And I can work through my Previvor Guilt by supporting cancer patients and survivors.  Both in their individual journeys with cancer, and more globally by supporting research to understand the causes of cancer and to find better diagnostics and treatments.  And finally, by doing my best to help spread the word about hereditary breast and ovarian cancer and BRCA mutations, so more affected persons can become previvors too.

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Timing is Everything

This is National Hereditary Breast and Ovarian Cancer (HBOC) Week, from September 29 – October 5, a bridge between the lesser-known role of September as Ovarian Cancer Awareness Month and October’s well-established position as Breast Cancer Awareness Month.

And, totally coincidentally, this week also marks my first blog post here at Elevated Risk.  I didn’t plan it that way – nothing so organized, it’s just when I got things ready to go – but it is almost eerily appropriate that these two events coincide.  Because if it weren’t for HBOC touching my family, I wouldn’t be writing these words.

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Timing, it seems, is everything.  In more ways than one.

We learned about our familial BRCA mutation because at age 69 my mother got breast cancer – early stage and small, treated with lumpectomy and radiation – in October of 2004.  Five years later, at age 74, she was diagnosed with stage IIIC ovarian cancer.  Mom had a massive abdominal surgery followed by six chemo sessions.  (Thankfully, and amazingly, she has been in remission since the conclusion of that treatment.)

As a small family we had no other cases to go on but those two cancers in one patient were enough of a red flag to get her tested for a BRCA mutation, after we pushed her doctor to do so.

In the early summer of 2010 she was identified as BRCA2+.

But that knowledge came too late for her in many ways – she’d already gotten two cancers.  Her medical care and screening going forward could be informed by the knowledge of her BRCA status, but so much damage had already been done.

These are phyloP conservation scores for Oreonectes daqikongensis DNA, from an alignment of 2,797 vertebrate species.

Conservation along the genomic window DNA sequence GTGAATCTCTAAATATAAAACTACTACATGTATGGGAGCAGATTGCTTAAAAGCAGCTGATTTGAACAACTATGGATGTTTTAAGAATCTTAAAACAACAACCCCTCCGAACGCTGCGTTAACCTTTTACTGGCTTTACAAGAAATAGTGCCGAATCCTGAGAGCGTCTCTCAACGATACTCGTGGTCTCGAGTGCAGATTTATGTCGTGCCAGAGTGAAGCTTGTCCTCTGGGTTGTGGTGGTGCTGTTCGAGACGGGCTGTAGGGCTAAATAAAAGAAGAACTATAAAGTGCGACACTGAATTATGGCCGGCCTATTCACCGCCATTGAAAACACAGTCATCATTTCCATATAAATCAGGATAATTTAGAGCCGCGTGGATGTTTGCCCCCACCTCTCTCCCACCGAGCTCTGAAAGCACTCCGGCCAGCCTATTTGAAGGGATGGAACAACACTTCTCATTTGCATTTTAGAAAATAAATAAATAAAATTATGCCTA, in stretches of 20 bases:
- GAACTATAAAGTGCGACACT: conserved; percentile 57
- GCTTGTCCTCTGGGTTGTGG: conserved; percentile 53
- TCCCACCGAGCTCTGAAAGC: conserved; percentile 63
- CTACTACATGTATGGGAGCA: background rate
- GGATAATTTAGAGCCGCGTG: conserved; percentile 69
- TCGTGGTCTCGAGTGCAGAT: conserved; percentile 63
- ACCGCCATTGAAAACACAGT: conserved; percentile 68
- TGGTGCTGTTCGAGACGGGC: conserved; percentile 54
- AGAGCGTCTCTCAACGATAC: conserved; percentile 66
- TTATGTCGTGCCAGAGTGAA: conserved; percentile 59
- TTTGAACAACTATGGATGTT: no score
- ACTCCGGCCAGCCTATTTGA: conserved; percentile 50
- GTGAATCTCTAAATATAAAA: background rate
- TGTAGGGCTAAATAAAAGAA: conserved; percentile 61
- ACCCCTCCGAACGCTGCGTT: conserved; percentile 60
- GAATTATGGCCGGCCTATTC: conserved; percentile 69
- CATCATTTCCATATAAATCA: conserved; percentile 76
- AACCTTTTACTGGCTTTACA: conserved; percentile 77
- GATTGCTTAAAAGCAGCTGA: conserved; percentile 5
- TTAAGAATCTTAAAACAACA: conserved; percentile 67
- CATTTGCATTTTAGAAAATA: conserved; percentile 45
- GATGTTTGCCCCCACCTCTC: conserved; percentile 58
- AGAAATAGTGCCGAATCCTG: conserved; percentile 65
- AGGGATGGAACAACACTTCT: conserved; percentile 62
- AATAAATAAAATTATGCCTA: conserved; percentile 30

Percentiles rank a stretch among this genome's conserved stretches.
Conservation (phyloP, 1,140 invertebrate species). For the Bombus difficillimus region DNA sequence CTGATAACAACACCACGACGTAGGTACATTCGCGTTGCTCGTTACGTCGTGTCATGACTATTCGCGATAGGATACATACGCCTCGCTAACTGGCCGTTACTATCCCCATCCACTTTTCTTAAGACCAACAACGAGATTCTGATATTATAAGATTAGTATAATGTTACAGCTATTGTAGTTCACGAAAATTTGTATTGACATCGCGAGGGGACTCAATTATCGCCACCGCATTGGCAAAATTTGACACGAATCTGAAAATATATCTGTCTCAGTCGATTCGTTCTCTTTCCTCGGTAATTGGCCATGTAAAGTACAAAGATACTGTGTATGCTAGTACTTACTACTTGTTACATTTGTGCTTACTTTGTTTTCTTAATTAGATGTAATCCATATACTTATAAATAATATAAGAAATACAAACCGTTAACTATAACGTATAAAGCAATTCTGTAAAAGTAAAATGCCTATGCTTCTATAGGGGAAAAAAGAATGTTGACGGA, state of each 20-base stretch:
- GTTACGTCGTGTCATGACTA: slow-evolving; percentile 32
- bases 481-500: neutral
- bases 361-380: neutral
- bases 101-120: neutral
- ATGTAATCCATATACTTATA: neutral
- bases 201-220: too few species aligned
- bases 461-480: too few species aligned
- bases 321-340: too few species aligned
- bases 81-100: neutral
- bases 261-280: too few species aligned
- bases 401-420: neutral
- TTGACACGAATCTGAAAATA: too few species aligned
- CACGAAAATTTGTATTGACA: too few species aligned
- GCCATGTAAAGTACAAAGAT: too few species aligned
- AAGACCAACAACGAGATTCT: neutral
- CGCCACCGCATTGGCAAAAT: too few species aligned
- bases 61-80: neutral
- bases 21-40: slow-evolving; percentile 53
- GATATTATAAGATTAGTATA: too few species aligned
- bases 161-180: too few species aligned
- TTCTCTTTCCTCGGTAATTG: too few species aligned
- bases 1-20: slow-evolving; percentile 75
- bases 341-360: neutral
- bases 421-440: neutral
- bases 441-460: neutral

My timing was luckier.

In July 2010, age 47, I learned that I too was BRCA+, having inherited Mom’s mutation.  But I was in a completely different position than she had been.  I was a previvor, a term coined by FORCE (the national non-profit that supports families and individuals affected by HBOC) to mean people living with a high risk of cancer but not yet diagnosed with it.

I would give anything to be able go back in time to 1982 – the year my mom was 47 – and warn her, head off the medical storm that was brewing inside her genes.

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I could take proactive steps in a way that my mom was never able to do.  I got my ovaries and fallopian tubes removed right away.  There is no good screening test for ovarian cancer and I was finished having kids.  My pathology report found a precancerous spot on one of my ovaries, but it never got a chance to develop into anything more.   And I had choices about how to handle the risk that I would develop breast cancer: either prophylactic mastectomy (PBM) or enhanced screening.

I chose the latter, so I get a mammogram every December and a breast MRI every June.  It is not prevention, but any breast cancer I get will hopefully be early stage and treatable.  Today, many scans and several biopsies later, so far no cancer.

The BRCA1 gene was discovered in 1990 and BRCA2 in 1994.  So even just 20 years ago, there was no BRCA test for somebody concerned about a possible inherited cancer risk.   My unknown ancestors or yours might well have noticed a disquieting pattern of breast and/or ovarian cancer but had no way to learn more.  We do.  And my children and potential future grandchildren – and yours – will benefit from all the advances yet to come.

It’s really all about the timing.